Research in Baja

Posted at 2:52 pm January 20, 2008 by James Sheppard

I’m a postdoctoral fellow new to the Beckman Center for Conservation Research. I will be researching the California condors being reintroduced to Baja California, Mexico. My project aims to examine the movement patterns, foraging behaviors, habitat use, and nest-site selection of the condors. This will be done with the goal to improve our knowledge of condor ecology so we can better manage and conserve this endangered flagship species.

Condors are scavengers and range widely in search of food. The carcasses on which condors feed are spread around a large habitat and are extremely variable in abundance and distribution. Hence, understanding how condors forage effectively in the wild is crucial to their conservation. Condors also require consistent thermal air currents to conduct long-range foraging movements. A central hypothesis of my study is that the environmental factors specific to condor habitats shape their movement patterns and habitat use.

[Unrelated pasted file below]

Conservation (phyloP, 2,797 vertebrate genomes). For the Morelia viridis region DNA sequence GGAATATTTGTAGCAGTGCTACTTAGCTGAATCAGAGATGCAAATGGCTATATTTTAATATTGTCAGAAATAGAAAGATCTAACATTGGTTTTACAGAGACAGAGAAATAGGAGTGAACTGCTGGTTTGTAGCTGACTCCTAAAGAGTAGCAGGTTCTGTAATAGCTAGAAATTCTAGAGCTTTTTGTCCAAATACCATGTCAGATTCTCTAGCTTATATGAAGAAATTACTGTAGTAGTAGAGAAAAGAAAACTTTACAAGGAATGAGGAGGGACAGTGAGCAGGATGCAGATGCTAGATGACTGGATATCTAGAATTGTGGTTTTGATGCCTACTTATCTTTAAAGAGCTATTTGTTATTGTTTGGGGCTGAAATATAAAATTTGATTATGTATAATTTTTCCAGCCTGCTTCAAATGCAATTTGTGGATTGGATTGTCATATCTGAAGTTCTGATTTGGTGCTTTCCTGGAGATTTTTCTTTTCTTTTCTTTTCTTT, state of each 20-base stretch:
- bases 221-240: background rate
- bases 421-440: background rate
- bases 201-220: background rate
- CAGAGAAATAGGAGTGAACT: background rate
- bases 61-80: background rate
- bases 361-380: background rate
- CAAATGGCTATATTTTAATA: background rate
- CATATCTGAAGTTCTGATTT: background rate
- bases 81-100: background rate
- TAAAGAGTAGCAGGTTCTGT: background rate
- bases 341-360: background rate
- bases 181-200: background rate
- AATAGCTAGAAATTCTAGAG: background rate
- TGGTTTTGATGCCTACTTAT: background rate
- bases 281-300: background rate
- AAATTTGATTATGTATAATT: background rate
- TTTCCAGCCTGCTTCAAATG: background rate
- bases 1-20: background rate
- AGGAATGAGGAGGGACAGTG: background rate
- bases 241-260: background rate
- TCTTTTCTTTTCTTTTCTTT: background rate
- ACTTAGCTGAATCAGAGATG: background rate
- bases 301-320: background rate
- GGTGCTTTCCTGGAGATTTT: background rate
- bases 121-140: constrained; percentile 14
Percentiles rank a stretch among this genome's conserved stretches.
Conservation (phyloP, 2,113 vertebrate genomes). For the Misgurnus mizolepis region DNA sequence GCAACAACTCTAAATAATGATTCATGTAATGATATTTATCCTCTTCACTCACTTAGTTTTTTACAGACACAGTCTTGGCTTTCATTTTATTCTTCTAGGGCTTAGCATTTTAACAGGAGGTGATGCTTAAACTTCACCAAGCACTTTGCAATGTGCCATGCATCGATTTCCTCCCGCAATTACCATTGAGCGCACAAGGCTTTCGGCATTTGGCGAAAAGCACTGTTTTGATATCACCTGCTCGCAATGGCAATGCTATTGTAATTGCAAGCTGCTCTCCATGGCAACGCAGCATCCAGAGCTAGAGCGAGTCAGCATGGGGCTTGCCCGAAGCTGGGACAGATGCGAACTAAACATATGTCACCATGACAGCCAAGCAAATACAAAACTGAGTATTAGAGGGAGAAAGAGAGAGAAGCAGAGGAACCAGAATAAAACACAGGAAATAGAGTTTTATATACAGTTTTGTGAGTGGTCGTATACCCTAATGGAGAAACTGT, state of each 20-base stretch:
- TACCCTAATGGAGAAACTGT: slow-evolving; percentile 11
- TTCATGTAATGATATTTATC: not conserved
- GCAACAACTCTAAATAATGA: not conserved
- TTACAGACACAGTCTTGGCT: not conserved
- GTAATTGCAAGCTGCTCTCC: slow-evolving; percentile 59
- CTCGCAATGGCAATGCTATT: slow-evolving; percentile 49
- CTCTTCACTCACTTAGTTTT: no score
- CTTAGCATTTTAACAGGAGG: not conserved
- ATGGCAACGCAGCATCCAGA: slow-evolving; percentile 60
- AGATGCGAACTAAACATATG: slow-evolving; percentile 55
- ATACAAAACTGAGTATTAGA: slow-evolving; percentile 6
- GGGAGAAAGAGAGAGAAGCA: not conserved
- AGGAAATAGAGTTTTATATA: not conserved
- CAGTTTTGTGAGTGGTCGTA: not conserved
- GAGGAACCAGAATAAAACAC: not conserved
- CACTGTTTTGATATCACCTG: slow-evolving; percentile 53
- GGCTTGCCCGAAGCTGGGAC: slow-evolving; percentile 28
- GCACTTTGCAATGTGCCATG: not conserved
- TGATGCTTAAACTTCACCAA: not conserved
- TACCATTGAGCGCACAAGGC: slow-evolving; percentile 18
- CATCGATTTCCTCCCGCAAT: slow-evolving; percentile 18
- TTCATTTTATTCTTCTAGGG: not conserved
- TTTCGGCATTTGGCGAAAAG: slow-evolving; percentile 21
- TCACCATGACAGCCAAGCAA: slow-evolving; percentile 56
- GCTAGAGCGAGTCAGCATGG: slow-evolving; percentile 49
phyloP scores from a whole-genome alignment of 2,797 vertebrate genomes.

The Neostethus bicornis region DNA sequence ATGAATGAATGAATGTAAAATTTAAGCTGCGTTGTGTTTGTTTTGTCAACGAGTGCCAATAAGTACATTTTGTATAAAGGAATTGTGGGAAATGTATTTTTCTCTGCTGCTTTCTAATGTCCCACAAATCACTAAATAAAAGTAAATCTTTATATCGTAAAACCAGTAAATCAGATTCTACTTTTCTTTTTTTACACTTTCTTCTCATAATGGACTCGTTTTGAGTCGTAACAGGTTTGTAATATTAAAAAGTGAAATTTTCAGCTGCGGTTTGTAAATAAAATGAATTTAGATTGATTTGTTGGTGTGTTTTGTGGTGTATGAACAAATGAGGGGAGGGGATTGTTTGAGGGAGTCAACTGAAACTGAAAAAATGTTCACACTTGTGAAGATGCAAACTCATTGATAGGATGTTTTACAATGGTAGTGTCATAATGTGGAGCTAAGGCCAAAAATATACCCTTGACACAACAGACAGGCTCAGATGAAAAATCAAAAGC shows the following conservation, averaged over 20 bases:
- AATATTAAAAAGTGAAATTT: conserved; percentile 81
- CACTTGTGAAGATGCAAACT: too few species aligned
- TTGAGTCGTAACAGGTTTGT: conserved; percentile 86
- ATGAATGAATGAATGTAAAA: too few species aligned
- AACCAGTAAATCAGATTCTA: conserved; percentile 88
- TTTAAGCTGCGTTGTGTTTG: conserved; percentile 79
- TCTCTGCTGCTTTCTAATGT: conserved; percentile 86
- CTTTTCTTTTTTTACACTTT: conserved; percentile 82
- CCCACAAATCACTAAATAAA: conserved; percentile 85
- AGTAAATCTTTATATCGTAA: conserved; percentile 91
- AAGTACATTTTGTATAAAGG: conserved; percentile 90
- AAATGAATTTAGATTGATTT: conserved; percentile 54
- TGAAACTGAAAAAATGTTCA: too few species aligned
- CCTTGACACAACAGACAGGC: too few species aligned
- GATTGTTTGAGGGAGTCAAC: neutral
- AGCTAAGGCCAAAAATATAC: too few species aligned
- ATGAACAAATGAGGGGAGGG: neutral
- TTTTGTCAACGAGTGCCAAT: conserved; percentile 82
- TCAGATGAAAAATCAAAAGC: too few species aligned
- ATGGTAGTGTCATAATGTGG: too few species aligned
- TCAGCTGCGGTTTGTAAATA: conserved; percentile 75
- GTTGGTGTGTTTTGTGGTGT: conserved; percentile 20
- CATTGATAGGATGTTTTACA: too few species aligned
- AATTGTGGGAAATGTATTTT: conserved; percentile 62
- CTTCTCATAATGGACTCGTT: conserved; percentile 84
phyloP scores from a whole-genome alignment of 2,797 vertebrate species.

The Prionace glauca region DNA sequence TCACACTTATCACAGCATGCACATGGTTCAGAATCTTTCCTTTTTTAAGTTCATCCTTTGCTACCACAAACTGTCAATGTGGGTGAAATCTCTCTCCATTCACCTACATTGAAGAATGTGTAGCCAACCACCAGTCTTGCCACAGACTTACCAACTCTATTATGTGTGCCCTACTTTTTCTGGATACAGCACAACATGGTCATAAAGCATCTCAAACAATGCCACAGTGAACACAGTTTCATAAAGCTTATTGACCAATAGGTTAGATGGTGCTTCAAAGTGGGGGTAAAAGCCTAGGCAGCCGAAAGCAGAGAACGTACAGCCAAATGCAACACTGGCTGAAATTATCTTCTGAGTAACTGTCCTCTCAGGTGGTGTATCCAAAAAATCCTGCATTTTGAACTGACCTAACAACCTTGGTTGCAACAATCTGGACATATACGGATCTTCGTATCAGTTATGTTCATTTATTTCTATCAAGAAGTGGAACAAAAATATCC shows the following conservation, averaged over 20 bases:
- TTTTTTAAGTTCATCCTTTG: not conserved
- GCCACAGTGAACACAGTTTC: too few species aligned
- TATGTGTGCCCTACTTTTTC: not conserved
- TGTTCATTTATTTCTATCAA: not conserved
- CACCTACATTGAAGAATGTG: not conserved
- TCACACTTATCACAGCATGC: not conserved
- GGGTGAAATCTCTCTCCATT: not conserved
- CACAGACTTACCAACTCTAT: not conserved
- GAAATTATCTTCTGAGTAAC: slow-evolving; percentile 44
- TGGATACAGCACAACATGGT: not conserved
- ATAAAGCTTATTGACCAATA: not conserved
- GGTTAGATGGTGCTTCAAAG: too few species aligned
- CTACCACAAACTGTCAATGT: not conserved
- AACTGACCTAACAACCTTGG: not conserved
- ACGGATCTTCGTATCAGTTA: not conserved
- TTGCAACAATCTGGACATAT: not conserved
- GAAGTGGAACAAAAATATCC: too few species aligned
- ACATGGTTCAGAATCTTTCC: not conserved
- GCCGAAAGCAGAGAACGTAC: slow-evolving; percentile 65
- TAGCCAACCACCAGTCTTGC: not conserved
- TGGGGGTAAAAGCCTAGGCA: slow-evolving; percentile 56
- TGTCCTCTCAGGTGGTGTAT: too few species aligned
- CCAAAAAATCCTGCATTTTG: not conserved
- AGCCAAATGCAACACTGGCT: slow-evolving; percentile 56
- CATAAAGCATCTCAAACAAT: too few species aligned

Condors also have complex social dynamics and form dominance hierarchies (or “pecking orders”). My project will determine the role that social relationships play in condor foraging and habitat use. Studying the interaction between condors and their habitat requires knowledge of their movement patterns at scales relevant to both condors and managers. This has not been possible in the past because of the difficulties of direct observation of condors and the low resolution of tracking equipment. My project capitalizes on incorporating accurate GPS technology into tracking equipment to monitor the movement patterns of wild condors at very high resolution for extended periods (years). Better understanding of condor spatial ecology will provide the ability to model and map condor habitat use and foraging patterns at scales that are suitable for informing policy of condor reintroduction programs and the management of human sources of threat to condor populations.

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